Let’s recall Fermat’s Little Theorem:

If is prime and is an integer where , then .

Recall that we can turn this directly into a test for primality, called the Fermat primality test, as follows: given some number that we want to test for primality, pick an integer between and (say, at random), and compute . If the result is *not* equal to , then Fermat’s Little Theorem tells us that is definitely *not* prime. Repeat some fixed number of times . If we get every time, then report that is *probably* prime.

## Making Fermat Deterministic

This “probably prime” business is a little annoying. Can we somehow turn this into a *deterministic* primality test? Well, for one thing, instead of just picking random values, what if we tested *all* ? (Yes, of course this would take way too long, but bear with me for a bit!) If they *all* yield when raised to the power, could still possibly be composite, or could we conclude it is definitely prime? Put another way, are there any composite numbers such that for *all* ?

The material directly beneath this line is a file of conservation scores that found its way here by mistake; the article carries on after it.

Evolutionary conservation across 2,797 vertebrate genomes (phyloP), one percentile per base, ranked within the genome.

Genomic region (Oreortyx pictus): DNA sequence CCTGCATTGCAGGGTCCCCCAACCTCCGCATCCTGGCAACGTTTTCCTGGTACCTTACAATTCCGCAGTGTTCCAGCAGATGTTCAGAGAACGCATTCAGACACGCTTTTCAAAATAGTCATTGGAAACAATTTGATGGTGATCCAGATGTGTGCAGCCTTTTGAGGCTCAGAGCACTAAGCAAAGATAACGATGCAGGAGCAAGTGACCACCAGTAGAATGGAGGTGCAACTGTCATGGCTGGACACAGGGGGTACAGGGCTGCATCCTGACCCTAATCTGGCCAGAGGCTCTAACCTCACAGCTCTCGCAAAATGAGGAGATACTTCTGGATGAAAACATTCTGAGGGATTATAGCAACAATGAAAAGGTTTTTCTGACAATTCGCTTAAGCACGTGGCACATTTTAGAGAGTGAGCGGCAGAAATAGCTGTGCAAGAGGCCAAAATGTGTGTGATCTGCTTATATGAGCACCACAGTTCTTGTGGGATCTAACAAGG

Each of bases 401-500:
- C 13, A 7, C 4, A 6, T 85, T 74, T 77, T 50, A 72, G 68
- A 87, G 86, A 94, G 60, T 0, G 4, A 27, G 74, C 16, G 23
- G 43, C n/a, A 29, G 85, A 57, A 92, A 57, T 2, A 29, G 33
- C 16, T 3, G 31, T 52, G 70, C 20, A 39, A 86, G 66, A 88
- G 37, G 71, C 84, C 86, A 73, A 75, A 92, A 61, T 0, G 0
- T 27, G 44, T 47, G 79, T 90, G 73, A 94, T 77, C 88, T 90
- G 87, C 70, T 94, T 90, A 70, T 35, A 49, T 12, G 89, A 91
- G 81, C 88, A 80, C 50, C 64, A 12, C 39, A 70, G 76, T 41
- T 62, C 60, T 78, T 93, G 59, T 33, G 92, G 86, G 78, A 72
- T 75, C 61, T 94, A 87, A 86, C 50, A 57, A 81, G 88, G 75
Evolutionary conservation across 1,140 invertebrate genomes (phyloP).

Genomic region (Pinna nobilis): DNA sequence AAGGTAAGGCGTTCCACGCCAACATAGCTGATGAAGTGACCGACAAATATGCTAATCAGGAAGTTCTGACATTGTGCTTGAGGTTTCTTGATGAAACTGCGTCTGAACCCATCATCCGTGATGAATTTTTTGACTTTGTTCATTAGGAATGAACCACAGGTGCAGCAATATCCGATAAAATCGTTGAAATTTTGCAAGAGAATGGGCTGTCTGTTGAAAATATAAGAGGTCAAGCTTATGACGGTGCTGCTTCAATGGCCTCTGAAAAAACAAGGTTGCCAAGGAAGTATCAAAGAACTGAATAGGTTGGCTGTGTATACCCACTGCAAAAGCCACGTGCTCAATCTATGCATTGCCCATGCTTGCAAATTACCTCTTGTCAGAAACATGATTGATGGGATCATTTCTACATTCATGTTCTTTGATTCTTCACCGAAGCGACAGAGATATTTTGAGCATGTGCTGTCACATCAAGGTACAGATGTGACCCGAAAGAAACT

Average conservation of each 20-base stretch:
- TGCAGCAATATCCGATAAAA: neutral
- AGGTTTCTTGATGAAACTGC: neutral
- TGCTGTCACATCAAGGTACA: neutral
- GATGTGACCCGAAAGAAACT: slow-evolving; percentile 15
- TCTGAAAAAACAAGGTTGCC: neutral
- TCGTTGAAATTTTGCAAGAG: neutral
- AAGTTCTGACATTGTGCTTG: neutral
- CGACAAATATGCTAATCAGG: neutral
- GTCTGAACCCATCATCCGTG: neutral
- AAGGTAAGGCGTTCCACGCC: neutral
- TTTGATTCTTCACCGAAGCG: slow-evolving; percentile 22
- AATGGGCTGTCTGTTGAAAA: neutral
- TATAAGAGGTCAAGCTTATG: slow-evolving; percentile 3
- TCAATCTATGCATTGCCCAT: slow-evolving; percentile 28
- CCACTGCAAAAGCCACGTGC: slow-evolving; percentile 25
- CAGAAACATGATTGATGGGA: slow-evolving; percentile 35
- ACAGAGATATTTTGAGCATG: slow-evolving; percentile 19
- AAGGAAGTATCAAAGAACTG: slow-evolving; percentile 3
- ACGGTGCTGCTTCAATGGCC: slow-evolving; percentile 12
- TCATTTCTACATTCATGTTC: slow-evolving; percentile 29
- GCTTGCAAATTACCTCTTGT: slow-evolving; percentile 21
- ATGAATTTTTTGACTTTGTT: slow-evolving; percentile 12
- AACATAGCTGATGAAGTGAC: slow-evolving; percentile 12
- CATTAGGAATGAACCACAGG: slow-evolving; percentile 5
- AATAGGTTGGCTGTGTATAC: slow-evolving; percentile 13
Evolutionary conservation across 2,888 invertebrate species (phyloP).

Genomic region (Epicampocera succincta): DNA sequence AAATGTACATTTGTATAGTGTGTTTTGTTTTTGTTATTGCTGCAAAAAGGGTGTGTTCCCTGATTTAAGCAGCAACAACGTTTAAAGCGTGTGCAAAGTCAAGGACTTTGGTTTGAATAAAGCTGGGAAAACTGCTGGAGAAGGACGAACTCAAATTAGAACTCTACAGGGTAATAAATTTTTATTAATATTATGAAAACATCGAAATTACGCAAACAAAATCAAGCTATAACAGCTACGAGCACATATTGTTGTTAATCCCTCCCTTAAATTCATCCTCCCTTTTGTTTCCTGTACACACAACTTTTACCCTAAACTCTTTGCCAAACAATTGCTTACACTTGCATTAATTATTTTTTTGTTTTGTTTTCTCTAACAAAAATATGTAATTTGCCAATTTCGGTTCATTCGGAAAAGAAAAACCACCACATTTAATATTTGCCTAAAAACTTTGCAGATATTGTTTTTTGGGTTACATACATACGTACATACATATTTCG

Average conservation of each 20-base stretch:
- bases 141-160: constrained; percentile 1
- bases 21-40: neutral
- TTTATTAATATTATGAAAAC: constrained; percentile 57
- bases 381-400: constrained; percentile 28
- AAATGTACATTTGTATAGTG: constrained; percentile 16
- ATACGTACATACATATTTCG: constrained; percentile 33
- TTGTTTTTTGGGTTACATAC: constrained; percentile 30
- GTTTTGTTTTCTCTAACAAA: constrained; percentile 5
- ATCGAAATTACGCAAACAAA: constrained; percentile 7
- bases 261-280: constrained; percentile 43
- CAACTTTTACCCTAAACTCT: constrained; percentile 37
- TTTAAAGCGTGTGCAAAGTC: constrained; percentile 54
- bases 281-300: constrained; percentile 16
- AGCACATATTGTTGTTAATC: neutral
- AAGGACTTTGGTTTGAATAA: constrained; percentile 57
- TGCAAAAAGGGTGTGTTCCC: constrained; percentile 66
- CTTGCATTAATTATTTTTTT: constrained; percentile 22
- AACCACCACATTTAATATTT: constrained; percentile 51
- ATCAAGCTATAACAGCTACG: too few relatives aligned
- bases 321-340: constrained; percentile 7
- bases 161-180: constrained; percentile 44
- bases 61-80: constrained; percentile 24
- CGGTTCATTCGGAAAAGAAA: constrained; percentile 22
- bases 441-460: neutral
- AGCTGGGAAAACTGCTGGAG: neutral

It turns out that this would work: there do not exist composite numbers such that for all , so if we test all possible values of and we always get , then we can conclude with certainty that is prime. Let’s prove it!

Suppose is composite, and let be some number which shares a nontrivial common divisor with , that is, . If is composite then such an must exist; for example, we could just take to be one of ’s prime divisors. Now, I claim that can’t possibly be equivalent to . Let be the remainder when dividing by , that is, . Rearranging gives , which means that is divisible by , that is, for some integer . Rearranging this again, we get . But by our assumption, and are both divisible by , and hence must be divisible by —but that means must be divisible by as well. Since we assumed that and have a nontrivial common factor, that is, , we conclude that too, that is, .

So we now know that any number which shares a common factor with will definitely reveal the fact that is composite. How many (or how few) such could there be? And what about other values of , which don’t share a factor with —how many of them might also reveal the fact that is composite? We’ll tackle these questions in my next post!

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